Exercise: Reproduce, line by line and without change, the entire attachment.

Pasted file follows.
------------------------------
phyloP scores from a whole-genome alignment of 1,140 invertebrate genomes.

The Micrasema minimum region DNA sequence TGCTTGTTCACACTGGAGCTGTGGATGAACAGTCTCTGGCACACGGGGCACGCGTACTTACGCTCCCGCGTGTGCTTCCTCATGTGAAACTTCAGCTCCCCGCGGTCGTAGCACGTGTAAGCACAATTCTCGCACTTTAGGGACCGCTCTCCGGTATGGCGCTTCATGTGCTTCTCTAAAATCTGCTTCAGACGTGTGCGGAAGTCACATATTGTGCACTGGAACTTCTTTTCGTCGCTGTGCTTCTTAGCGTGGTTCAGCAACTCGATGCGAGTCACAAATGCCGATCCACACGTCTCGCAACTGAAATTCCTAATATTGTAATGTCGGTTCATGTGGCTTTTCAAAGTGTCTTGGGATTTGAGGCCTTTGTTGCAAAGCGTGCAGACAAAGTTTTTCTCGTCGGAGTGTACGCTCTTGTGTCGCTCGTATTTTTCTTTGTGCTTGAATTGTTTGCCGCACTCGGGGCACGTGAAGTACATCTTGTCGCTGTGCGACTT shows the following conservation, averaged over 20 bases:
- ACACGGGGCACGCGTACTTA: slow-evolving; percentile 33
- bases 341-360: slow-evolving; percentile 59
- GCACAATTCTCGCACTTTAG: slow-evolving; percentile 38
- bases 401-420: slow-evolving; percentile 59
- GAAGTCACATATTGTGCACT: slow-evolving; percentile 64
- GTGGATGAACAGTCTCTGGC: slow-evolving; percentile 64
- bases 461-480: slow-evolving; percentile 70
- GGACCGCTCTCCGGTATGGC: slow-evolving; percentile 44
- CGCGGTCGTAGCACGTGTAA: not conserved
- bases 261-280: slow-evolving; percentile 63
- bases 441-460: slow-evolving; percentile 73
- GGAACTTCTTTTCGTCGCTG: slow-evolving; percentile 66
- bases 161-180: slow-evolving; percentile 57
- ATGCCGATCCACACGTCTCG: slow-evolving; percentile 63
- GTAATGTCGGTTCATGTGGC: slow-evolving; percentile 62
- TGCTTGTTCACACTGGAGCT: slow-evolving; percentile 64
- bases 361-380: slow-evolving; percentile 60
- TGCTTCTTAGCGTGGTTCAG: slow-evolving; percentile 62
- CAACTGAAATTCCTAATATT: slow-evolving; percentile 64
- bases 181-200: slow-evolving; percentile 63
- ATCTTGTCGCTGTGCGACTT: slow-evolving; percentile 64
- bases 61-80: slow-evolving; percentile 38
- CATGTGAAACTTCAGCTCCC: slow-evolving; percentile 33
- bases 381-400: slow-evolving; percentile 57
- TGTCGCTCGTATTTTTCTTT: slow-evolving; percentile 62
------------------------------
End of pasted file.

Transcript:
phyloP scores from a whole-genome alignment of 1,140 invertebrate genomes.

The Micrasema minimum region DNA sequence TGCTTGTTCACACTGGAGCTGTGGATGAACAGTCTCTGGCACACGGGGCACGCGTACTTACGCTCCCGCGTGTGCTTCCTCATGTGAAACTTCAGCTCCCCGCGGTCGTAGCACGTGTAAGCACAATTCTCGCACTTTAGGGACCGCTCTCCGGTATGGCGCTTCATGTGCTTCTCTAAAATCTGCTTCAGACGTGTGCGGAAGTCACATATTGTGCACTGGAACTTCTTTTCGTCGCTGTGCTTCTTAGCGTGGTTCAGCAACTCGATGCGAGTCACAAATGCCGATCCACACGTCTCGCAACTGAAATTCCTAATATTGTAATGTCGGTTCATGTGGCTTTTCAAAGTGTCTTGGGATTTGAGGCCTTTGTTGCAAAGCGTGCAGACAAAGTTTTTCTCGTCGGAGTGTACGCTCTTGTGTCGCTCGTATTTTTCTTTGTGCTTGAATTGTTTGCCGCACTCGGGGCACGTGAAGTACATCTTGTCGCTGTGCGACTT shows the following conservation, averaged over 20 bases:
- ACACGGGGCACGCGTACTTA: slow-evolving; percentile 33
- bases 341-360: slow-evolving; percentile 59
- GCACAATTCTCGCACTTTAG: slow-evolving; percentile 38
- bases 401-420: slow-evolving; percentile 59
- GAAGTCACATATTGTGCACT: slow-evolving; percentile 64
- GTGGATGAACAGTCTCTGGC: slow-evolving; percentile 64
- bases 461-480: slow-evolving; percentile 70
- GGACCGCTCTCCGGTATGGC: slow-evolving; percentile 44
- CGCGGTCGTAGCACGTGTAA: not conserved
- bases 261-280: slow-evolving; percentile 63
- bases 441-460: slow-evolving; percentile 73
- GGAACTTCTTTTCGTCGCTG: slow-evolving; percentile 66
- bases 161-180: slow-evolving; percentile 57
- ATGCCGATCCACACGTCTCG: slow-evolving; percentile 63
- GTAATGTCGGTTCATGTGGC: slow-evolving; percentile 62
- TGCTTGTTCACACTGGAGCT: slow-evolving; percentile 64
- bases 361-380: slow-evolving; percentile 60
- TGCTTCTTAGCGTGGTTCAG: slow-evolving; percentile 62
- CAACTGAAATTCCTAATATT: slow-evolving; percentile 64
- bases 181-200: slow-evolving; percentile 63
- ATCTTGTCGCTGTGCGACTT: slow-evolving; percentile 64
- bases 61-80: slow-evolving; percentile 38
- CATGTGAAACTTCAGCTCCC: slow-evolving; percentile 33
- bases 381-400: slow-evolving; percentile 57
- TGTCGCTCGTATTTTTCTTT: slow-evolving; percentile 62